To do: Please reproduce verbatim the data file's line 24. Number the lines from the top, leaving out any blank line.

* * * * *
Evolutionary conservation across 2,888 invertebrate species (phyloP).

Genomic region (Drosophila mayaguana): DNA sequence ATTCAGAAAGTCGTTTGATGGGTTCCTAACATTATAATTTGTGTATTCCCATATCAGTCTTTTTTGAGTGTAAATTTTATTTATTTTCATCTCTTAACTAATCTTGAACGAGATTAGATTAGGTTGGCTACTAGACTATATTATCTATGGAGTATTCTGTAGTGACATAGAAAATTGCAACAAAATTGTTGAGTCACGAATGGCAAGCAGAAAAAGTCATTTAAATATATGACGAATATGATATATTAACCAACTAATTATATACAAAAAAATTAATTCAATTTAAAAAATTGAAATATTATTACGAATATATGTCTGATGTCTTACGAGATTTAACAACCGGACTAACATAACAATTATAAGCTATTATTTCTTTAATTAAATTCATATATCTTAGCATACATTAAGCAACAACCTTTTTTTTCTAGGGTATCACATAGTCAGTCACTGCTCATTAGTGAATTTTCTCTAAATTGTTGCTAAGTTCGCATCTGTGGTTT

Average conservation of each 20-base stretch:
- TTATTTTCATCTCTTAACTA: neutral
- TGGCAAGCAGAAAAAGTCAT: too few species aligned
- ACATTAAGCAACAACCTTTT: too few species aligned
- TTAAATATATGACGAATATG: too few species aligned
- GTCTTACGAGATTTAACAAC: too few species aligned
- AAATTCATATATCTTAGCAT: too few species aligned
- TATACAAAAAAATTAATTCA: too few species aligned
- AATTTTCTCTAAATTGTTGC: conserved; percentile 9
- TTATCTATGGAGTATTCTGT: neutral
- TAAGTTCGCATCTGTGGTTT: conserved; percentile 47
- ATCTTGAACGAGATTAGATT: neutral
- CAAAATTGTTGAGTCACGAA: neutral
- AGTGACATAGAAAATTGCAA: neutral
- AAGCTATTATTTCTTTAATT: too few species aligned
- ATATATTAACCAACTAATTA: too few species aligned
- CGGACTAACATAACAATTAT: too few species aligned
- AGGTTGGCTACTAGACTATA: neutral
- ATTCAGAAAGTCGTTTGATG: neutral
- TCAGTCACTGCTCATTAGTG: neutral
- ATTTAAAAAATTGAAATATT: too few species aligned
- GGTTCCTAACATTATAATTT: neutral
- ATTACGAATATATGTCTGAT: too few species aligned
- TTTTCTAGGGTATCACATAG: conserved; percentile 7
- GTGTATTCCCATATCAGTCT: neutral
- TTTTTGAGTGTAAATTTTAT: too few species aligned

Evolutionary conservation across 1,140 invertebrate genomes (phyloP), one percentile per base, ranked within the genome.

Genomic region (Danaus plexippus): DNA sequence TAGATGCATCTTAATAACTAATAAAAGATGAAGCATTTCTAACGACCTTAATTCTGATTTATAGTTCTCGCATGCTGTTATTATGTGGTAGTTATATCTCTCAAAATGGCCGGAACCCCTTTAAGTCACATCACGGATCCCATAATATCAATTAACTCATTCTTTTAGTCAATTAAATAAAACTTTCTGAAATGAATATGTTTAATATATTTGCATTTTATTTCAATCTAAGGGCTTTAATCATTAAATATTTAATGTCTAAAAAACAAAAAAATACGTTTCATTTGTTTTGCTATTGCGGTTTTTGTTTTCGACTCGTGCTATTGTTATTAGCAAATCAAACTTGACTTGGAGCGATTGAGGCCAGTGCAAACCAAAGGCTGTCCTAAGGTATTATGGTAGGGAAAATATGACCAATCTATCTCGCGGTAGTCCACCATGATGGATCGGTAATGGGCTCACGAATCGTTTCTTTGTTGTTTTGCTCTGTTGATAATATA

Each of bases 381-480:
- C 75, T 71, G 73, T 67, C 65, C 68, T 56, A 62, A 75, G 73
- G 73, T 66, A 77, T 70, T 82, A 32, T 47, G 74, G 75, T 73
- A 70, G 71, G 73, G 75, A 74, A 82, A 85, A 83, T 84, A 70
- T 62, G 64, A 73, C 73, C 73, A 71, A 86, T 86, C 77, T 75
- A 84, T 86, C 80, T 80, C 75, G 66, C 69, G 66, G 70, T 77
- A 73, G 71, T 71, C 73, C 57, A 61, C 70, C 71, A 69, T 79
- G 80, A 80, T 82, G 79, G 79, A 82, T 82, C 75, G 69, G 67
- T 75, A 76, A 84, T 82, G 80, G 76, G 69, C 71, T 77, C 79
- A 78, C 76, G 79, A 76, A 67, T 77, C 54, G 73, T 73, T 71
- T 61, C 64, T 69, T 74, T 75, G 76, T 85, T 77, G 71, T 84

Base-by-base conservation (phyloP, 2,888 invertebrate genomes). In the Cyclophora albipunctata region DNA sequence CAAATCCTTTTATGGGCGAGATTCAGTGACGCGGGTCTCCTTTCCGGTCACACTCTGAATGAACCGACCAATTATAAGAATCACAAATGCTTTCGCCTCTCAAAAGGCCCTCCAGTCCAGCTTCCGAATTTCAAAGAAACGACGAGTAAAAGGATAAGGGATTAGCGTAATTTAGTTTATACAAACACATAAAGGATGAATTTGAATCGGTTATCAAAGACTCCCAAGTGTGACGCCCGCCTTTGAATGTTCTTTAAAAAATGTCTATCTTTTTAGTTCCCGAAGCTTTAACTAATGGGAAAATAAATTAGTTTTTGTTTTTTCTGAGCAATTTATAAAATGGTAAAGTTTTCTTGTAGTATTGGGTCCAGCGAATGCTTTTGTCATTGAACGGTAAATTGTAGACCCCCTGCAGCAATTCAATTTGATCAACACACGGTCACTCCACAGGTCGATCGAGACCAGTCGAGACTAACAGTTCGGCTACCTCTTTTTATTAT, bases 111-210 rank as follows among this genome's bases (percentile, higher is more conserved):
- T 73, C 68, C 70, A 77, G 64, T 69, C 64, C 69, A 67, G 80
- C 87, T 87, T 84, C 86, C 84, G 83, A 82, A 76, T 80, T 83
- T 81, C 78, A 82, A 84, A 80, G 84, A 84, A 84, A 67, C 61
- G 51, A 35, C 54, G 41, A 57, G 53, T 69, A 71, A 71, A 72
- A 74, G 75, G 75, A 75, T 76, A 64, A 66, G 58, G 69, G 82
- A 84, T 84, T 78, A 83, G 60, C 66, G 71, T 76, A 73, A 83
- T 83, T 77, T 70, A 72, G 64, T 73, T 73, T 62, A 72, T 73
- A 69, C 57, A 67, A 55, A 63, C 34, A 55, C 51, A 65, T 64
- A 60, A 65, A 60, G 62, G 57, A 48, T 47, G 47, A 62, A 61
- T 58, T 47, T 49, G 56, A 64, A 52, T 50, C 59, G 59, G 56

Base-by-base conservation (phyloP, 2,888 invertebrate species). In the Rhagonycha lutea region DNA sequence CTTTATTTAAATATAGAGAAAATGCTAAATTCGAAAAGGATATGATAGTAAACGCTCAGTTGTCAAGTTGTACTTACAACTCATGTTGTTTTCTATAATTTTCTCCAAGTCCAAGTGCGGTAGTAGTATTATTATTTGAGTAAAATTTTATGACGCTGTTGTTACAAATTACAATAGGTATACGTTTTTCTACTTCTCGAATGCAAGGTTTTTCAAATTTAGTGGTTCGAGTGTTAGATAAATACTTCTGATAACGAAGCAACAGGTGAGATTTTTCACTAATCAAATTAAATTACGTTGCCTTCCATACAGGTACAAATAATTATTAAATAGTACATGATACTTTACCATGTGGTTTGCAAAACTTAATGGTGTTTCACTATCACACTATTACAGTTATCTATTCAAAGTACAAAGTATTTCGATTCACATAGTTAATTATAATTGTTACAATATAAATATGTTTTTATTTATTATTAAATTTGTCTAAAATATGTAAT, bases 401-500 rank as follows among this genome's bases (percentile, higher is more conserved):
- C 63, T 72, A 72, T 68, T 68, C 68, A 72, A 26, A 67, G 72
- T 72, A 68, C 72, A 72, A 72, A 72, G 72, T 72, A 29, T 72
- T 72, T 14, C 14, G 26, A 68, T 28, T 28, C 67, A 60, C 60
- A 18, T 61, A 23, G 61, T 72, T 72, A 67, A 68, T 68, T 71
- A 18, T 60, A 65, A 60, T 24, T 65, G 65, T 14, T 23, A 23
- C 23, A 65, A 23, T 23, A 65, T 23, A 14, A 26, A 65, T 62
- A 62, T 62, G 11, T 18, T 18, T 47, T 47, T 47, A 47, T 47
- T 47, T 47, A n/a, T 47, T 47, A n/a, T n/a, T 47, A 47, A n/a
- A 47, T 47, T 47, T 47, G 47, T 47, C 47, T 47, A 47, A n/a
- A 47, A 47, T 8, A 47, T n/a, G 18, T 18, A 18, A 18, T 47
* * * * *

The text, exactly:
- GGTTCCTAACATTATAATTT: neutral